National Geographic : 1951 Jul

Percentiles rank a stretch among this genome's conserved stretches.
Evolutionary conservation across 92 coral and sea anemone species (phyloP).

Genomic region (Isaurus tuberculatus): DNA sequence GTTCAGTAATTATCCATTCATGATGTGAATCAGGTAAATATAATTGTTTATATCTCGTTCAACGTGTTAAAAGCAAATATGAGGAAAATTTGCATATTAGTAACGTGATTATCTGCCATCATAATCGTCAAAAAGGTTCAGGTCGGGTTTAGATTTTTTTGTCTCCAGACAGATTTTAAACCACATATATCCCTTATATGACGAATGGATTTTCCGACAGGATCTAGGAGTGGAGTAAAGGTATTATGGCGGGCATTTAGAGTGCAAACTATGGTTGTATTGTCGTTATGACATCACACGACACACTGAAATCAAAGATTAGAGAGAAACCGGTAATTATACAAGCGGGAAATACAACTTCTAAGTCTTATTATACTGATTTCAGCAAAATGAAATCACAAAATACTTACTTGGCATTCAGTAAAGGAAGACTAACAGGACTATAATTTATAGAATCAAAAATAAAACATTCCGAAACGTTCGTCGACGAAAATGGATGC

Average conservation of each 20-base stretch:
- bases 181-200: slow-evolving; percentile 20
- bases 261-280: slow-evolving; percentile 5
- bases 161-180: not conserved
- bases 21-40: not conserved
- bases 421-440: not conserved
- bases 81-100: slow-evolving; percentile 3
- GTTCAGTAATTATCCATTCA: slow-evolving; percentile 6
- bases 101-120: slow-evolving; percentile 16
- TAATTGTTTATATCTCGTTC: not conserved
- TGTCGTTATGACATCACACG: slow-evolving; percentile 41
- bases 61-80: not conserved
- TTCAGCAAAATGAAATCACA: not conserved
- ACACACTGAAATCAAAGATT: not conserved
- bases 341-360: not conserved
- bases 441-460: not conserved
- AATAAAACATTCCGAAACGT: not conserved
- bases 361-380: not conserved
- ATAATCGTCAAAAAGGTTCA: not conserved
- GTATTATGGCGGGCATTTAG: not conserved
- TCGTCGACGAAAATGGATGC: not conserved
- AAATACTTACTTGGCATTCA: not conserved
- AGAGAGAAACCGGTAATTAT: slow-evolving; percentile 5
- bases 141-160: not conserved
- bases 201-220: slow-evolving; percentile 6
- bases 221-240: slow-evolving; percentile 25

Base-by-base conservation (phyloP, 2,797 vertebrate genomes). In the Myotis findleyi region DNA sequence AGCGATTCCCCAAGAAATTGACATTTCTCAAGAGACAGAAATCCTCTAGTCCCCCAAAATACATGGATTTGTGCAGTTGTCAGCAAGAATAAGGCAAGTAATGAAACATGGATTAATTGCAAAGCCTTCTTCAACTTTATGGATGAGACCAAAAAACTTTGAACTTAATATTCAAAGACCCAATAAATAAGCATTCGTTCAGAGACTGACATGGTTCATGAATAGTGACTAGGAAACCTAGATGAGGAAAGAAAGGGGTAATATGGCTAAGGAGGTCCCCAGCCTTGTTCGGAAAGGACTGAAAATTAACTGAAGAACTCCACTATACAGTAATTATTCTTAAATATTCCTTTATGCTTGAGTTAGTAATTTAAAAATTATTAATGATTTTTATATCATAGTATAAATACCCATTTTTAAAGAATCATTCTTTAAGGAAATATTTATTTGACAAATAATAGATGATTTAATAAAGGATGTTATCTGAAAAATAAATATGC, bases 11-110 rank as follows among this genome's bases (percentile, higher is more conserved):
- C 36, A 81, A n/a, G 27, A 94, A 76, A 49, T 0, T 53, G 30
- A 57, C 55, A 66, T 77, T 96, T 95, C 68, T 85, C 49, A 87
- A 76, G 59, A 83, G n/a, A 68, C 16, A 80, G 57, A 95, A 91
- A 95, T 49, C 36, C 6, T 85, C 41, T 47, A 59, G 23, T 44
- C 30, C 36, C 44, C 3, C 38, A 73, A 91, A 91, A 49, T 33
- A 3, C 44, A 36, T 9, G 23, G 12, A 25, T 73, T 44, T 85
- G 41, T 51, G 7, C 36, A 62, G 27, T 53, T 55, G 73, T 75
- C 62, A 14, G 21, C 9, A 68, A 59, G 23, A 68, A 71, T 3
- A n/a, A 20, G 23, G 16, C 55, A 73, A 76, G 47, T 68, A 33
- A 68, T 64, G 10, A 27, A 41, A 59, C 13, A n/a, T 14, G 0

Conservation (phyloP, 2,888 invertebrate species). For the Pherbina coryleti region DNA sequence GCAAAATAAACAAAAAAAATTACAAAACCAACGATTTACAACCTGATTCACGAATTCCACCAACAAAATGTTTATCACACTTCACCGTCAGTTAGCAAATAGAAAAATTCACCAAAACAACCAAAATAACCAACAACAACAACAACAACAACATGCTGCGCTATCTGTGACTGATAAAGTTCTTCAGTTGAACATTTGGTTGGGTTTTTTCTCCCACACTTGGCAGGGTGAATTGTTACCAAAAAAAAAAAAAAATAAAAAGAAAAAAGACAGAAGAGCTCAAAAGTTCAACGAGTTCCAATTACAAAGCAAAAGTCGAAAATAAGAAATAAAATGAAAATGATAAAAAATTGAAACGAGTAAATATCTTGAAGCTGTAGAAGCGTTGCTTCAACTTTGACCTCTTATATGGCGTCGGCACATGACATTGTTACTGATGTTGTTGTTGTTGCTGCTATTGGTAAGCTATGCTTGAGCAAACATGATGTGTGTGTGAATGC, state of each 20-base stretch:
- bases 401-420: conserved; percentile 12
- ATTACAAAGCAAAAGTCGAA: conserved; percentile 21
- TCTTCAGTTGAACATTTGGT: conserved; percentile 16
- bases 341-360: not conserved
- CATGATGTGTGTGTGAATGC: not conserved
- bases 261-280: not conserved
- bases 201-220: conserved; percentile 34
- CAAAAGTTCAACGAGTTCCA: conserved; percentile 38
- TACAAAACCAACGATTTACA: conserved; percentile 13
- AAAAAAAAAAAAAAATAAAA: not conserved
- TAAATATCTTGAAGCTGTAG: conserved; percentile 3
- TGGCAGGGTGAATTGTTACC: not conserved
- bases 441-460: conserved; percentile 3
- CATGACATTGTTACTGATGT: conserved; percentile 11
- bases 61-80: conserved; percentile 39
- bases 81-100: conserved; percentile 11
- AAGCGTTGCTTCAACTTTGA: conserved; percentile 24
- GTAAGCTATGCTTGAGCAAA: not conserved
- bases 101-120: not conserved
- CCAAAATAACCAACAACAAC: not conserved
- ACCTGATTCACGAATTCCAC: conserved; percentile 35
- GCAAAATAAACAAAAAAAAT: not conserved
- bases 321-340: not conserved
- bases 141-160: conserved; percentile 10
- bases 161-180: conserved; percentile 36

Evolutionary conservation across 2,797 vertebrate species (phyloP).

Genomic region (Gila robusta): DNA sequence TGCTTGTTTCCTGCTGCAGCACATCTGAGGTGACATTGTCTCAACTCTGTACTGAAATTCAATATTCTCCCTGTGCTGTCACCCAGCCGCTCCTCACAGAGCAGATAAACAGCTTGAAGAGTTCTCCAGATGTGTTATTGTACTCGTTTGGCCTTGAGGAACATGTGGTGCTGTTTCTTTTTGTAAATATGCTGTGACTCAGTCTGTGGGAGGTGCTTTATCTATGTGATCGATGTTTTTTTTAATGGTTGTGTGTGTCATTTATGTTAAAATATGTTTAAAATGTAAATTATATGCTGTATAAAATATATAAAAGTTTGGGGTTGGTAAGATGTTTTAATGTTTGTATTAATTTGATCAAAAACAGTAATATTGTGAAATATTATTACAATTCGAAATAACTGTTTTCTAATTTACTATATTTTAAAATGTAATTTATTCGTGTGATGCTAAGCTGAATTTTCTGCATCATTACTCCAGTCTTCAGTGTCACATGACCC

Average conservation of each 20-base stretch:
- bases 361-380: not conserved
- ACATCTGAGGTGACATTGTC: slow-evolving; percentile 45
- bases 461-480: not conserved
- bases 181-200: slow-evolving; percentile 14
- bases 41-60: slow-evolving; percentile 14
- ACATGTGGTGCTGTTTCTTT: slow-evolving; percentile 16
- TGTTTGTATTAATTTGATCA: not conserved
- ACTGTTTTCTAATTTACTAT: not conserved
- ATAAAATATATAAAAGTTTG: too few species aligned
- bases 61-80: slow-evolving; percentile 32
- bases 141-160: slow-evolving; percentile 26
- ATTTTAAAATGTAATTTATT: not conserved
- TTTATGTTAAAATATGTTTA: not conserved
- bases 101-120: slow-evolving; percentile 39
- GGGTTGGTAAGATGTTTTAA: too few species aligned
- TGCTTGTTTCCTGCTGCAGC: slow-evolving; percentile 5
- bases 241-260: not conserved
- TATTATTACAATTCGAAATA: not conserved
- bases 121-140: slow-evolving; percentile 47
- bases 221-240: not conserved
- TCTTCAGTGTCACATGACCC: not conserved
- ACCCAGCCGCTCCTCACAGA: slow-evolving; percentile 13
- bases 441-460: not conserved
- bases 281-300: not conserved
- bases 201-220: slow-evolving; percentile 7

2 Compagnie Acrienne Frangaise Twenty Thousand Frenchmen Pack the Ancient Amphitheater in Nimes to See a Bullfight This Roman arena, about 20th in size among 70 surviving, is one of the best preserved. In places the mortarless masonry is 105 feet thick. Thirty-four tiers of seats rise in four sections originally set aside for nobles, knights, plebeians, and slaves. Visigoths made the ring a fortress, adding towers and moats. Squatters of a much later era turned it into a tenement. Twenty feet of rubbish covered the ring when restorations began in 1813. Here the author saw a spectacular performance of Shakespeare's Julius Caesar in French. picturesque place in the world . . . every fea ture in it sharply defined . . . well balanced and carefully composed, the whole effect arti ficial, theatrical, impossible." Setting out next morning on foot to explore Le Puy, we were startled to see four men run ning directly toward us, shouting and waving sticks. Simultaneously a lady, seated at a cafe table on the sidewalk, screamed and leaped backward, spilling her coffee and upset ting her chair. A grunting pig darted from under the tables, barely missed Mary, and with a neat maneuver reversed his field. After a lively chase, the men caught up with the errant porker and maneuvered it squealing into a truck by its tail and one ear (page 7). When Old Friends Meet Crossing a wide modern boulevard lined with sidewalk cafes, we dodged two nuns on bicycles with robes billowing out behind them. Flags and banners fluttered in the old part of town in honor of the local holy week. In a narrow street of shops we paused to buy cherries from a buoyant, gesticulating shopkeeper clattering about in wooden clogs. One place assailed our nostrils; it sold nothing but cheese. A little comedy was enacted when two old men suddenly came face to face. Apparently they had not met for years. They embraced fondly, kissed each other on both cheeks, pulled each other's ears, spanked each other, then shook hands for half a minute, oblivious of bystanders who paused to smile. A crowd was gathering before an altar set up at the far side of the sloping Place du Mar touret. Our guide, small, blond Madame Marguerite Crespy, led us up a wide flight of stairs in the Hotel de Ville, or City Hall. Here she produced a huge key that admitted us into the impressive council chamber. Against the wall we saw a copy of the orig inal flag of the United States. It had been given to Le Puy on June 14, 1918, by the Washington Campground Association of Bound Brook, New Jersey. The presentation was in memory of Lafayette, whose birthplace, the Chateau of Chavaniac, is less than 20 miles away.